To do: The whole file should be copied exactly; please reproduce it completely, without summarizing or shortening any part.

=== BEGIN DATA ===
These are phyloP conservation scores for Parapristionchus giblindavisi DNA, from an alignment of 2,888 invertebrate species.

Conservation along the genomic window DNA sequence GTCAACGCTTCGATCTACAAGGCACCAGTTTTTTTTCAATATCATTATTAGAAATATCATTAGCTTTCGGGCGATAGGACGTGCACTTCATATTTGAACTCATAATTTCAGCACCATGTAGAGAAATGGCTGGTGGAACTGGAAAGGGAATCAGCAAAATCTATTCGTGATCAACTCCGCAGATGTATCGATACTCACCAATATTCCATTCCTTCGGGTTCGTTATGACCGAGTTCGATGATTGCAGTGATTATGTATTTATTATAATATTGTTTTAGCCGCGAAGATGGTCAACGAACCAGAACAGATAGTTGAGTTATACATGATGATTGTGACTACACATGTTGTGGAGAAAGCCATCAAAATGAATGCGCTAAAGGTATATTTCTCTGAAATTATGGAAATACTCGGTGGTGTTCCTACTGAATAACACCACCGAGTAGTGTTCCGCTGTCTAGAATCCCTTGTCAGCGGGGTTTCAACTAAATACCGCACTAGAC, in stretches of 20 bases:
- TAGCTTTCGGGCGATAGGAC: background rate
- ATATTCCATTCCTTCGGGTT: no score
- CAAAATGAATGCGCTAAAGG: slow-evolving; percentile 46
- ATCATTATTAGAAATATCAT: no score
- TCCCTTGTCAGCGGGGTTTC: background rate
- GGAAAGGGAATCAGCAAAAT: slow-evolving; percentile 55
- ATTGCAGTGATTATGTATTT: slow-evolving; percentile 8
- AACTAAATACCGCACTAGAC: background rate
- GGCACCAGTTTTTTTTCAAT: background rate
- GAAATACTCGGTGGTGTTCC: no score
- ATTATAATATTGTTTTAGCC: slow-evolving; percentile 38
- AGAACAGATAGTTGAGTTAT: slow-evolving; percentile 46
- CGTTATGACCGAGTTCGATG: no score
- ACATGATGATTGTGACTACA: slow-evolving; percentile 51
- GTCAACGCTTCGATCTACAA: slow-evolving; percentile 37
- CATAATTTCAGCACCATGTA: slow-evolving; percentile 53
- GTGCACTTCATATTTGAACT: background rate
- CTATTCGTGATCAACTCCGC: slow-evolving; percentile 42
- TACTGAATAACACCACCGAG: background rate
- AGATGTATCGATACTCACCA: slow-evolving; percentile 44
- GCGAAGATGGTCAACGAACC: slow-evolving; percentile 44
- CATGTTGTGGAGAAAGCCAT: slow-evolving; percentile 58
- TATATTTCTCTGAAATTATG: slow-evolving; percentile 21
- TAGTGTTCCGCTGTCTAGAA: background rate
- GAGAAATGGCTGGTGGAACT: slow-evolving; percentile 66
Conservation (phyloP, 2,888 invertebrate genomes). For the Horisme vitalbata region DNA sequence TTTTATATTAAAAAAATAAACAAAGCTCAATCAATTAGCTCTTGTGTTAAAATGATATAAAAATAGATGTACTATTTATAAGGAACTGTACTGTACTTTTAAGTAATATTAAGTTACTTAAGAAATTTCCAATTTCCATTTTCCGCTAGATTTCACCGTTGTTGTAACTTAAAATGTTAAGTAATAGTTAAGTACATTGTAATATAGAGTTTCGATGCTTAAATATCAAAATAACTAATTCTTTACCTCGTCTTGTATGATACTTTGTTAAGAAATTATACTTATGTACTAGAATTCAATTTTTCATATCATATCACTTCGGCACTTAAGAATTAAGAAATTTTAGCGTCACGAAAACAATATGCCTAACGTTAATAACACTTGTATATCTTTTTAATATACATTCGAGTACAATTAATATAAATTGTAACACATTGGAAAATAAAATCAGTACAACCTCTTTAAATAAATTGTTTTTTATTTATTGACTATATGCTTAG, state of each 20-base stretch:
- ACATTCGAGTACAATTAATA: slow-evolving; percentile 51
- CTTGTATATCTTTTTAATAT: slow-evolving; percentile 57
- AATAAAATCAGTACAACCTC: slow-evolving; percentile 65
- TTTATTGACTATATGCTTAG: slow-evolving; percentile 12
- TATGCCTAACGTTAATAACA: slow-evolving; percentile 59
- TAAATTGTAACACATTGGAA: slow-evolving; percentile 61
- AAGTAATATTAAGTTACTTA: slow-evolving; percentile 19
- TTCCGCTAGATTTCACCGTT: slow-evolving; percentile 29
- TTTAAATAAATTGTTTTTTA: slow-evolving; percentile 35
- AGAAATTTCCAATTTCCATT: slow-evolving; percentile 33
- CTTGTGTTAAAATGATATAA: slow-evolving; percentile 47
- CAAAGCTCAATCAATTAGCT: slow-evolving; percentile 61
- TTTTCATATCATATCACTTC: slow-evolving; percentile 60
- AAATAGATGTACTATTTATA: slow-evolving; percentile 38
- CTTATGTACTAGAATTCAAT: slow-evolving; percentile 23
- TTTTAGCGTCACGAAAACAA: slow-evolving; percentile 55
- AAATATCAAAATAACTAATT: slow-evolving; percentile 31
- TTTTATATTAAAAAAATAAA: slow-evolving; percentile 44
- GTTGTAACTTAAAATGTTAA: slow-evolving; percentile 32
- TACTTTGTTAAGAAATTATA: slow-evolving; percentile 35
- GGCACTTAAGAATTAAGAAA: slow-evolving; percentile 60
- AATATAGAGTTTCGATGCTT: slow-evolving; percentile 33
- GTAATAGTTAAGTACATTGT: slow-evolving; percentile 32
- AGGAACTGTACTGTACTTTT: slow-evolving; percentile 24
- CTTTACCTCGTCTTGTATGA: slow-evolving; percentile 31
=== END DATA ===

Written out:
These are phyloP conservation scores for Parapristionchus giblindavisi DNA, from an alignment of 2,888 invertebrate species.

Conservation along the genomic window DNA sequence GTCAACGCTTCGATCTACAAGGCACCAGTTTTTTTTCAATATCATTATTAGAAATATCATTAGCTTTCGGGCGATAGGACGTGCACTTCATATTTGAACTCATAATTTCAGCACCATGTAGAGAAATGGCTGGTGGAACTGGAAAGGGAATCAGCAAAATCTATTCGTGATCAACTCCGCAGATGTATCGATACTCACCAATATTCCATTCCTTCGGGTTCGTTATGACCGAGTTCGATGATTGCAGTGATTATGTATTTATTATAATATTGTTTTAGCCGCGAAGATGGTCAACGAACCAGAACAGATAGTTGAGTTATACATGATGATTGTGACTACACATGTTGTGGAGAAAGCCATCAAAATGAATGCGCTAAAGGTATATTTCTCTGAAATTATGGAAATACTCGGTGGTGTTCCTACTGAATAACACCACCGAGTAGTGTTCCGCTGTCTAGAATCCCTTGTCAGCGGGGTTTCAACTAAATACCGCACTAGAC, in stretches of 20 bases:
- TAGCTTTCGGGCGATAGGAC: background rate
- ATATTCCATTCCTTCGGGTT: no score
- CAAAATGAATGCGCTAAAGG: slow-evolving; percentile 46
- ATCATTATTAGAAATATCAT: no score
- TCCCTTGTCAGCGGGGTTTC: background rate
- GGAAAGGGAATCAGCAAAAT: slow-evolving; percentile 55
- ATTGCAGTGATTATGTATTT: slow-evolving; percentile 8
- AACTAAATACCGCACTAGAC: background rate
- GGCACCAGTTTTTTTTCAAT: background rate
- GAAATACTCGGTGGTGTTCC: no score
- ATTATAATATTGTTTTAGCC: slow-evolving; percentile 38
- AGAACAGATAGTTGAGTTAT: slow-evolving; percentile 46
- CGTTATGACCGAGTTCGATG: no score
- ACATGATGATTGTGACTACA: slow-evolving; percentile 51
- GTCAACGCTTCGATCTACAA: slow-evolving; percentile 37
- CATAATTTCAGCACCATGTA: slow-evolving; percentile 53
- GTGCACTTCATATTTGAACT: background rate
- CTATTCGTGATCAACTCCGC: slow-evolving; percentile 42
- TACTGAATAACACCACCGAG: background rate
- AGATGTATCGATACTCACCA: slow-evolving; percentile 44
- GCGAAGATGGTCAACGAACC: slow-evolving; percentile 44
- CATGTTGTGGAGAAAGCCAT: slow-evolving; percentile 58
- TATATTTCTCTGAAATTATG: slow-evolving; percentile 21
- TAGTGTTCCGCTGTCTAGAA: background rate
- GAGAAATGGCTGGTGGAACT: slow-evolving; percentile 66
Conservation (phyloP, 2,888 invertebrate genomes). For the Horisme vitalbata region DNA sequence TTTTATATTAAAAAAATAAACAAAGCTCAATCAATTAGCTCTTGTGTTAAAATGATATAAAAATAGATGTACTATTTATAAGGAACTGTACTGTACTTTTAAGTAATATTAAGTTACTTAAGAAATTTCCAATTTCCATTTTCCGCTAGATTTCACCGTTGTTGTAACTTAAAATGTTAAGTAATAGTTAAGTACATTGTAATATAGAGTTTCGATGCTTAAATATCAAAATAACTAATTCTTTACCTCGTCTTGTATGATACTTTGTTAAGAAATTATACTTATGTACTAGAATTCAATTTTTCATATCATATCACTTCGGCACTTAAGAATTAAGAAATTTTAGCGTCACGAAAACAATATGCCTAACGTTAATAACACTTGTATATCTTTTTAATATACATTCGAGTACAATTAATATAAATTGTAACACATTGGAAAATAAAATCAGTACAACCTCTTTAAATAAATTGTTTTTTATTTATTGACTATATGCTTAG, state of each 20-base stretch:
- ACATTCGAGTACAATTAATA: slow-evolving; percentile 51
- CTTGTATATCTTTTTAATAT: slow-evolving; percentile 57
- AATAAAATCAGTACAACCTC: slow-evolving; percentile 65
- TTTATTGACTATATGCTTAG: slow-evolving; percentile 12
- TATGCCTAACGTTAATAACA: slow-evolving; percentile 59
- TAAATTGTAACACATTGGAA: slow-evolving; percentile 61
- AAGTAATATTAAGTTACTTA: slow-evolving; percentile 19
- TTCCGCTAGATTTCACCGTT: slow-evolving; percentile 29
- TTTAAATAAATTGTTTTTTA: slow-evolving; percentile 35
- AGAAATTTCCAATTTCCATT: slow-evolving; percentile 33
- CTTGTGTTAAAATGATATAA: slow-evolving; percentile 47
- CAAAGCTCAATCAATTAGCT: slow-evolving; percentile 61
- TTTTCATATCATATCACTTC: slow-evolving; percentile 60
- AAATAGATGTACTATTTATA: slow-evolving; percentile 38
- CTTATGTACTAGAATTCAAT: slow-evolving; percentile 23
- TTTTAGCGTCACGAAAACAA: slow-evolving; percentile 55
- AAATATCAAAATAACTAATT: slow-evolving; percentile 31
- TTTTATATTAAAAAAATAAA: slow-evolving; percentile 44
- GTTGTAACTTAAAATGTTAA: slow-evolving; percentile 32
- TACTTTGTTAAGAAATTATA: slow-evolving; percentile 35
- GGCACTTAAGAATTAAGAAA: slow-evolving; percentile 60
- AATATAGAGTTTCGATGCTT: slow-evolving; percentile 33
- GTAATAGTTAAGTACATTGT: slow-evolving; percentile 32
- AGGAACTGTACTGTACTTTT: slow-evolving; percentile 24
- CTTTACCTCGTCTTGTATGA: slow-evolving; percentile 31